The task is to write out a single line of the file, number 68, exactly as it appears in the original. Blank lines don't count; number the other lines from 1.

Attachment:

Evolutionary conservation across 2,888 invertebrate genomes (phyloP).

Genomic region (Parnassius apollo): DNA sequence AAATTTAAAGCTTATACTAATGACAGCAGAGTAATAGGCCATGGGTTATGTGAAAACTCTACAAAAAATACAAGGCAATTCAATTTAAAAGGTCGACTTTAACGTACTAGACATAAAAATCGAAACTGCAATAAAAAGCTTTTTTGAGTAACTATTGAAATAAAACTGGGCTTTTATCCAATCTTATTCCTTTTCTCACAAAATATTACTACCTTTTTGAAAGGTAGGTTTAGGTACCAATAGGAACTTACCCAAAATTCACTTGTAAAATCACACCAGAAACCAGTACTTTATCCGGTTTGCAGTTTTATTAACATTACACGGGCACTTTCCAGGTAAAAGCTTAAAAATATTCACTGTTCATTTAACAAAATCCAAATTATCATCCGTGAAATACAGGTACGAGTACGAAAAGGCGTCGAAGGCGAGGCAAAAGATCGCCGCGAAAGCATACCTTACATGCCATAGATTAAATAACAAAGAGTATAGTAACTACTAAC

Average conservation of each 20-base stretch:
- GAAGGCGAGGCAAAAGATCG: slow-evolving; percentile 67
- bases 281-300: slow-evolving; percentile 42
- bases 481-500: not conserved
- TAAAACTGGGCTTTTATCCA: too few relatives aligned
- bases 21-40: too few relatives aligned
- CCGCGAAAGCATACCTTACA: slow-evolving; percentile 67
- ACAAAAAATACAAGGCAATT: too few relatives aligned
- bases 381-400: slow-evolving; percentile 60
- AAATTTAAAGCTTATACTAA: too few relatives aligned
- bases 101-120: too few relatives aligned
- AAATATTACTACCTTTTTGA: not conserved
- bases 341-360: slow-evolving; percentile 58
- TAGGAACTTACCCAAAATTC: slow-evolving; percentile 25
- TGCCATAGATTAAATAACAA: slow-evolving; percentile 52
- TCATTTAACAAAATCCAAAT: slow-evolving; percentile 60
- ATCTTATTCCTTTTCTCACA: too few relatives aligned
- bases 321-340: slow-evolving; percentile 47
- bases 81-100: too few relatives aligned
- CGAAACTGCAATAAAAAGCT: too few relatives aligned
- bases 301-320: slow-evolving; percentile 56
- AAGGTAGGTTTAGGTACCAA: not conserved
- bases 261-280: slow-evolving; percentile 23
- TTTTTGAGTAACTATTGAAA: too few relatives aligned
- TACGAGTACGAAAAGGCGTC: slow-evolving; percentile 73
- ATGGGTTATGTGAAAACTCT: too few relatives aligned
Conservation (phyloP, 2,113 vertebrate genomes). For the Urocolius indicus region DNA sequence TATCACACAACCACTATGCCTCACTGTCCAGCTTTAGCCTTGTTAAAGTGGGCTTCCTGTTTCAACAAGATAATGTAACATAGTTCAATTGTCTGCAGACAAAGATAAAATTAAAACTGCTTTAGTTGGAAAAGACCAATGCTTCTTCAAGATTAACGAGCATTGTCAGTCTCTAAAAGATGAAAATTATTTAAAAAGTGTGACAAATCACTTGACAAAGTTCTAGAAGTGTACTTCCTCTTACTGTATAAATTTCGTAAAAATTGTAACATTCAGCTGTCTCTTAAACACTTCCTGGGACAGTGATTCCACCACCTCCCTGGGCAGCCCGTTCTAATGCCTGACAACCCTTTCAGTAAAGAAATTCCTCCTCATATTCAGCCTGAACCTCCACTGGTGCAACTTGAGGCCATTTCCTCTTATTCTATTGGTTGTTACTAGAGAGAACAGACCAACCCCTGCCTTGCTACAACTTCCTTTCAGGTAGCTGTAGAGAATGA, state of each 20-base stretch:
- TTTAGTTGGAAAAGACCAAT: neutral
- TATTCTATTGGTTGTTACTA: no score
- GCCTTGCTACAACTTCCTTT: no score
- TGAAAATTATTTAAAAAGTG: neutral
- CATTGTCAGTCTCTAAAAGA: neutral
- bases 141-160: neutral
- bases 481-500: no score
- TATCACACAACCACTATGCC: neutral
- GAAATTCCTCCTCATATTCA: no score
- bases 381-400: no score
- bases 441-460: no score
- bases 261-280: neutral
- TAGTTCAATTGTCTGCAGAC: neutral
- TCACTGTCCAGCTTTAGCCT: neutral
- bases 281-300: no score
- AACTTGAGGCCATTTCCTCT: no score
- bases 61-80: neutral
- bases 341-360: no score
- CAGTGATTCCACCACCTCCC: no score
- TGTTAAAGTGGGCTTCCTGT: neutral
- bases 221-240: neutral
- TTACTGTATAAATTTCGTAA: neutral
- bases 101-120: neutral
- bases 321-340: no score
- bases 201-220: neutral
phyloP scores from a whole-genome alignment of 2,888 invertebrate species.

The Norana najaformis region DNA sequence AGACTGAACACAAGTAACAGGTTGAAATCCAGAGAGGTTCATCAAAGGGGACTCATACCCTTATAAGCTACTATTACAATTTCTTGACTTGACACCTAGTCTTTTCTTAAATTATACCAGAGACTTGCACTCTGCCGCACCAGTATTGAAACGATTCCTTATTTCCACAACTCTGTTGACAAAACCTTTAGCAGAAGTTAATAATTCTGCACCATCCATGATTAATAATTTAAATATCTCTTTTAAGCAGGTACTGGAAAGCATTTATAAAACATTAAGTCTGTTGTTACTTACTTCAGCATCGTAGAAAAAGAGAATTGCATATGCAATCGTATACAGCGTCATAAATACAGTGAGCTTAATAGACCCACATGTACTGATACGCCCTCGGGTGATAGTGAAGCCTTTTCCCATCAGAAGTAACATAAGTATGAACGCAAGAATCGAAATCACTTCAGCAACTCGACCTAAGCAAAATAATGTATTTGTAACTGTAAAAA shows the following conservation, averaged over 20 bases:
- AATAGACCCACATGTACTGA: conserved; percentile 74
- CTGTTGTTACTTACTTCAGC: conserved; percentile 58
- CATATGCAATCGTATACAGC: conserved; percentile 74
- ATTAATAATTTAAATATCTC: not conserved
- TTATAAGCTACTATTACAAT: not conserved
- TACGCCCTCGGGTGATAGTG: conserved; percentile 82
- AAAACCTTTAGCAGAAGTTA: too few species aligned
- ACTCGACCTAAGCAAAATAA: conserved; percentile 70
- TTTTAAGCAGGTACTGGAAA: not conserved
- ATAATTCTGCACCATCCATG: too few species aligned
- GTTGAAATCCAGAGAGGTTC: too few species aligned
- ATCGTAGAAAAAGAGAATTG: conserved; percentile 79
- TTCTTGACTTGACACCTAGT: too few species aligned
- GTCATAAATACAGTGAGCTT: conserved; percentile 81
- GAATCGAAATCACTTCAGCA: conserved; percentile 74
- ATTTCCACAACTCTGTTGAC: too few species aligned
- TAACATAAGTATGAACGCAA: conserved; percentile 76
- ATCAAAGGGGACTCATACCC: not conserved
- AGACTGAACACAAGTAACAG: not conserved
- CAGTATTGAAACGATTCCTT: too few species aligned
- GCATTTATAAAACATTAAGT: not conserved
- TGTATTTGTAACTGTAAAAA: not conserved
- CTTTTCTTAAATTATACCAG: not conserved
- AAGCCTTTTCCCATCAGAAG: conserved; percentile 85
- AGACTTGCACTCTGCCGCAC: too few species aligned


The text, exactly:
- ATCGTAGAAAAAGAGAATTG: conserved; percentile 79